Considering how the Gears of War series is one of Microsoft’s flagship titles, Gears 5 has gone mostly under the radar in the run up to its release. The only song and dance we saw was during E3 where we got a fake out with the Gears Pop game before they assured fans with the announcement and reveal of Gears 5. Microsoft have been fairly quiet since then, so you’d be excused a little scepticism as to why that is. Rest assured, Gears 5 is another solid entry in the series, but it’s also one that will surprise you.
Gears 5 picks up shortly after the events of Gears of War 4, with Kait Diaz on a journey to discover her past having just been handed her grandmother’s necklace bearing a familiar motif. All the surviving gang from Gears 4 are back to help Kait on her journey in a simple but charming story that’s as much about not letting your past define you as it is about throwing Michael Bay-worthy set pieces at you.
Jack, Baird’s trusty hovering robot, also returns from the original trilogy to add a little spice, and it’s here that we get the game’s first surprise. He’s more than just a story element and is actually a gateway to a fully-fledged RPG levelling system, something that has never been seen in a Gears game before. It feels weird at first, but you start to depend on the little fella. To start with Jack just flies around zapping enemies before turning invisible and backing out, but upgrading him with components found in levels enables him to fetch heavy weapons from out of reach platforms, revive downed teammates and more.
Later, you can equip Jack with two additional abilities from a selection of seven. Pulse is the first ability you get, which lets Jack scan the battlefield and mark enemies for you. Other abilities like, Cloak, Stim and Barrier are also available, but Hijack is my favourite by far, which lets you convert an enemy to your side. All these abilities have an ‘Ultimate’ which significantly boosts the power of that ability. Flash, for instance, once upgrade, doesn’t just blind enemies in cover but also freezes them in place, while Pulse can be augmented to boost your damage to pulsed foes. These ultimate upgrades, though, can only be found in completing various side missions, which brings us to the second big difference…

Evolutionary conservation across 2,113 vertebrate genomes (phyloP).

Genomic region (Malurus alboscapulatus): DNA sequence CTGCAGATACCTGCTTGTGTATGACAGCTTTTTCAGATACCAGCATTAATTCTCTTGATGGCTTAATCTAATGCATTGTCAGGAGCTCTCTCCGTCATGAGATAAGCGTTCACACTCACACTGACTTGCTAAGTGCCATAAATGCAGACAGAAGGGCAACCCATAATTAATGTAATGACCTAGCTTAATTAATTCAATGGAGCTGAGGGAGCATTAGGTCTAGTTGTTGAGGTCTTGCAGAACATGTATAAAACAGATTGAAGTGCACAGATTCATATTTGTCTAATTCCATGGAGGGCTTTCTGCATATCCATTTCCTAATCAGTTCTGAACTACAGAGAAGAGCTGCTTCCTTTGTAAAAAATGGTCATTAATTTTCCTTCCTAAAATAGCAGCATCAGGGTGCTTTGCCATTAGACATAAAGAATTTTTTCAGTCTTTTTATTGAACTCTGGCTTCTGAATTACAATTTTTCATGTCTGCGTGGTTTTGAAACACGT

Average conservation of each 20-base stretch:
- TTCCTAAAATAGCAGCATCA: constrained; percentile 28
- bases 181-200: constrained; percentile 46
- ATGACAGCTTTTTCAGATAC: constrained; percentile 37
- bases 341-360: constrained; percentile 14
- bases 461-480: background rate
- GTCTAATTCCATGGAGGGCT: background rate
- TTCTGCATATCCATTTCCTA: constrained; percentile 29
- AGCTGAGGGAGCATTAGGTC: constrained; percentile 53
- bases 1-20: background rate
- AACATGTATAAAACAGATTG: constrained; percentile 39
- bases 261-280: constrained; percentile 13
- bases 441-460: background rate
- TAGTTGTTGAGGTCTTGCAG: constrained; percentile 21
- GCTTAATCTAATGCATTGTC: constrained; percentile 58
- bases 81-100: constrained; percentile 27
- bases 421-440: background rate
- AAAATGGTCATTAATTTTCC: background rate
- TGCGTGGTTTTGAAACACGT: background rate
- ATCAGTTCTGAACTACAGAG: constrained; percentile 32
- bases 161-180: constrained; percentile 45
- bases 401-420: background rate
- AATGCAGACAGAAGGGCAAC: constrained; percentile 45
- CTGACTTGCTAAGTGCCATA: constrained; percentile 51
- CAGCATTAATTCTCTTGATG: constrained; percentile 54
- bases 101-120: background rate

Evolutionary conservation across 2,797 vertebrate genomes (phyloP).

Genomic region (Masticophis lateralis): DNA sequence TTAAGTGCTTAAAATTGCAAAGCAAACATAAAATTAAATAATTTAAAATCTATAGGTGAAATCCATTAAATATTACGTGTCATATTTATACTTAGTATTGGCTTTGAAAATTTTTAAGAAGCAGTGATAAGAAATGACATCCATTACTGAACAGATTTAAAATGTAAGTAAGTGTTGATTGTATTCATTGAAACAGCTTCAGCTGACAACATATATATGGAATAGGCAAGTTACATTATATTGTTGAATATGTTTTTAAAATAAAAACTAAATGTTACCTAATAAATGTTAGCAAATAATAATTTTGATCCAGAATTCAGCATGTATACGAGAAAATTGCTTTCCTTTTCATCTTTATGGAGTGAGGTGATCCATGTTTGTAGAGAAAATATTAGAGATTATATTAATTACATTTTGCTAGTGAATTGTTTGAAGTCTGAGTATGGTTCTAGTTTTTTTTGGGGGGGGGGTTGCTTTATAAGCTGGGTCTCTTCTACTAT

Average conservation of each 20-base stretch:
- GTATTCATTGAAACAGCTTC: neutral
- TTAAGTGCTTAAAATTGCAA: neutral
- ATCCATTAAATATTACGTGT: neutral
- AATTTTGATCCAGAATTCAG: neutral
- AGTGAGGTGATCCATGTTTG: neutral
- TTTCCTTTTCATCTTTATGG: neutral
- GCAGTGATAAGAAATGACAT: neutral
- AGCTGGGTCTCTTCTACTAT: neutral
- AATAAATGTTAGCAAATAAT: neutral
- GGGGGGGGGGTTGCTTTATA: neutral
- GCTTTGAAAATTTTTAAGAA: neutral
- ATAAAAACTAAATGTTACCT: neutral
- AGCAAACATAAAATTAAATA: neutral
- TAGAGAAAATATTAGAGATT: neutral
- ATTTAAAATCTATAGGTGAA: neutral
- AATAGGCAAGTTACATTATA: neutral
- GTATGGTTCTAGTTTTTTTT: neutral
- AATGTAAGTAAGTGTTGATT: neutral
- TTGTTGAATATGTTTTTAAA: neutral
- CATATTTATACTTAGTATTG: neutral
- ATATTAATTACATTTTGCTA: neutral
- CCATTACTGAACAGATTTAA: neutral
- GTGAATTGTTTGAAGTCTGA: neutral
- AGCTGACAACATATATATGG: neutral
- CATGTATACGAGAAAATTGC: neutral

Gears 5 has open maps, exploration and side missions! This will just feel weird for anyone who’s played a Gears game and got used to its wall-to-wall combat scenarios and exploring small spooky corridors. Everything’s kept quite normal in the first act, but opens up as soon as the second hits.
It was a bit jarring at first and I was worried that it would just translate to filler, but I was pleasantly surprised when it took nothing away from the core chapter levels. If you are going from A to B, then the open areas won’t impact you, and exploration, hunting for additional Jack components and side missions all have no bearing on the main campaign, but it’s there for people that want to add a little extra to the experience. They are obviously worth doing to pick up upgrades, and some of the side missions are just as big as main campaign missions. I’m all up for extra content as long as it doesn’t take away from the main campaign which it hasn’t here.
This is almost certainly the biggest Gears campaign yet. The long campaign, side missions and collectibles add up to around ten to twelve hours, and that’s before you dive into the multiplayer side, where there’s also more than enough to get stuck into across versus and co-op.
Competitive multiplayer in Gears has always had a high skill ceiling. It’s what made casual players shy away from the online mode where wall bouncing Gnasher shots would seemingly come out of nowhere like Randy Orton and knock you out of the match. The Coalition have seen this and wanted to inject some fun back for casual players with an arcade mode designed around less competitive play. In Arcade, each character has a unique loadout and upgrades that get better as you play. If you want, you can even play this against AI. For the competitive players out there, Ranked has all the death you need with modes like King of the Hill, Team Deathmatch and Guardian which sees you in intense matches hunting down the enemy leader while protecting your own.